An army of one, Republican Sen. Lindsey Graham of South Carolina, is trying to save Social Security as well as President Bush’s concept of private accounts.
This week, Graham claimed to have found one solution to the problem of paying for the transition from the current pay-as-you-go system to a personal accounts system. Graham would raise the “cap” on earned income that is subject to the 6.2 percent Social Security tax. Currently the first $90,000 of a worker’s earned income is taxed.
Graham touted the idea of a “donut hole” in the Social Security tax. Graham hasn’t worked out exact numbers yet. But as a purely hypothetical example, the Social Security tax would apply to the first $90,000 of income, the next several thousands of dollars of income would be exempt, but then the tax would resume on all income above $300,000.
The “donut hole” would let upper-middle class Americans off the hook, yet would force higher-income people to help pay the cost of transitioning to private accounts.
According to the Congressional Budget Office, subjecting all earnings to the Social Security tax would raise more than $1 trillion over ten years, which is approximately equal to the initial ten-year cost of the transition to a private accounts system.
No need to borrow?
“Raising the cap is one way to generate more revenue without having to borrow the transition costs,” Graham told reporters this week. “I’ve come to the conclusion that it is not responsible to borrow the transition costs and pass them on to future generations.”
But a tax increase on workers in the range of $300,000 and above may lead them to forego cash income and instead seek non-cash compensation from their employers, thus foiling Graham’s intent, by denying the government revenue he seeks.
The idea of raising the cap has long been a favorite of Democrats who have argued that high-income Americans ought to bear more of the Social Security burden.
It was only two months ago that Democratic leader and AFL-CIO president John Sweeney proposed raising the cap. “Congress could make the highest wage earners pay their share to Social Security by raising the cap on earnings subject to the payroll tax,” Sweeney suggested on Dec. 16. Upper-income folks "would hardly notice it," said Roger Hickey, co-director of the Campaign for America's Future, a Democratic-allied advocacy group.
But after Bush indicated Tuesday he was open to raising the cap on earnings, Democrats pounced, with Senate Minority Leader Sen. Harry Reid, D- Nevada, mockingly saying Bush would incur the wrath of conservative crusader Grover Norquist.
Bush sounded a conciliatory and maybe unduly optimistic note Thursday, asking members of Congress to “bring forth your ideas… without political retribution.”
No retribution? What would the politics of Social Security be without retribution? Ronald Reagan learned this hard way in 1981 after his administration proposed delaying the annual cost-of-living adjustment for retiree benefits and cutting benefits for those who retired at age 62.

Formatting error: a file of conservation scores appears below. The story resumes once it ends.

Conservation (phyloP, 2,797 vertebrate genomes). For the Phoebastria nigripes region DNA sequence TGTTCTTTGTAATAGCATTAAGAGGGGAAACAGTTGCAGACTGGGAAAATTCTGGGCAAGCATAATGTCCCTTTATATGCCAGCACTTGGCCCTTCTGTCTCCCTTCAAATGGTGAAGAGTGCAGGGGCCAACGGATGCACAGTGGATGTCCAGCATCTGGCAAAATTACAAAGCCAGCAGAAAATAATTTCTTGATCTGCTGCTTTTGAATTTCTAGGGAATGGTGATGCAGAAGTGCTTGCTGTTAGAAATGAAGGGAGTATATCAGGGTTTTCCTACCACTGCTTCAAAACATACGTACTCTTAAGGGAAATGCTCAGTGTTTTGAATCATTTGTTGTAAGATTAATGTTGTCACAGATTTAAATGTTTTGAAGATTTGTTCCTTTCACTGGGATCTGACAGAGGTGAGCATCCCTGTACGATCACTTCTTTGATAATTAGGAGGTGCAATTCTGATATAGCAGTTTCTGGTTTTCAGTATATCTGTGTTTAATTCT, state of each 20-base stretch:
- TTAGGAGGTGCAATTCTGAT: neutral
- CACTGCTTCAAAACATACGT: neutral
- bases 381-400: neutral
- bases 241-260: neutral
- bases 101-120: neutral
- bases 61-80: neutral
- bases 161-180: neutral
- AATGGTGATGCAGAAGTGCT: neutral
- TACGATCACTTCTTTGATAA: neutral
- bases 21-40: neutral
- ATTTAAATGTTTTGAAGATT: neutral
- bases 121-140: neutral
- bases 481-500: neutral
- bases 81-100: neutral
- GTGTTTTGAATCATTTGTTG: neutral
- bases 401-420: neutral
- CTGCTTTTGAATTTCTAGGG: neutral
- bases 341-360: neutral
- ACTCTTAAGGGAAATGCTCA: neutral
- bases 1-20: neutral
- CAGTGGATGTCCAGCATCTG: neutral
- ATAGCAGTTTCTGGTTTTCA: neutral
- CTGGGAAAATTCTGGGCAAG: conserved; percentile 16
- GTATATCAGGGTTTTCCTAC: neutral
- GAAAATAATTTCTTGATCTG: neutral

A bipartisan chorus of jeers sank those ideas and partly as a result of them, Reagan saw his party lose 26 seats in the House in the 1982 elections. Democratic leaders want to make sure Bush and private accounts backers get a 1982-style election reckoning in November 2006.
Even without Democratic fire, Graham’s mission is daunting. Some of Graham’s Republican colleagues detest his idea of raising the cap. Sen. John Sununu, R- N.H., who is offering his own private accounts bill, told reporters Thursday “raising taxes is a job killer…. The idea that you magically raise taxes without any economic consequences is wrong.”
But the ever-optimistic Graham was active on another front this week, reporting that Federal Reserve chairman Alan Greenspan had suggested to him a solution for the problem of calculating retiree benefits.
Change in benefit formula
When the Social Security Administration figures out a new retiree’s initial benefit, it uses a formula based on the real (inflation-adjusted) growth in wages during that worker’s career. First implemented in 1977, this is called wage-indexing and it means that the benefits Social Security has promised to future retirees will be higher in real terms than those paid to today’s retirees — that is, they would be higher if the system could pay full benefits, which as of 2042, it won’t be able to, according to the Social Security Trustees.
The Trustees predict a 27 percent cut in benefits in 2042 if no changes are made in the current system. In the coming decades, the Trustees predict, there will be too few workers, too many retirees.
To avert insolvency, some analysts have suggested switching to price-indexing of initial benefits, which would save hundreds of billions of dollars, but also would mean smaller-than-promised retirement checks for future retirees.
To lessen the pinch of switching to price-indexing, Greenspan suggested to Graham that he use a hybrid: wage-indexing (and thus relatively generous benefits growth) for low-income workers, and price-indexing, (less generous benefit growth) for higher income people.
Another actor in this drama, Senate Finance Committee chairman Charles Grassley, R- Iowa, also had indexing on his mind on this week, saying, “If we act now, we don’t have to increase taxes, all we have to do is make up for the mistakes made in the 1977 bill when they went to indexing for wages.”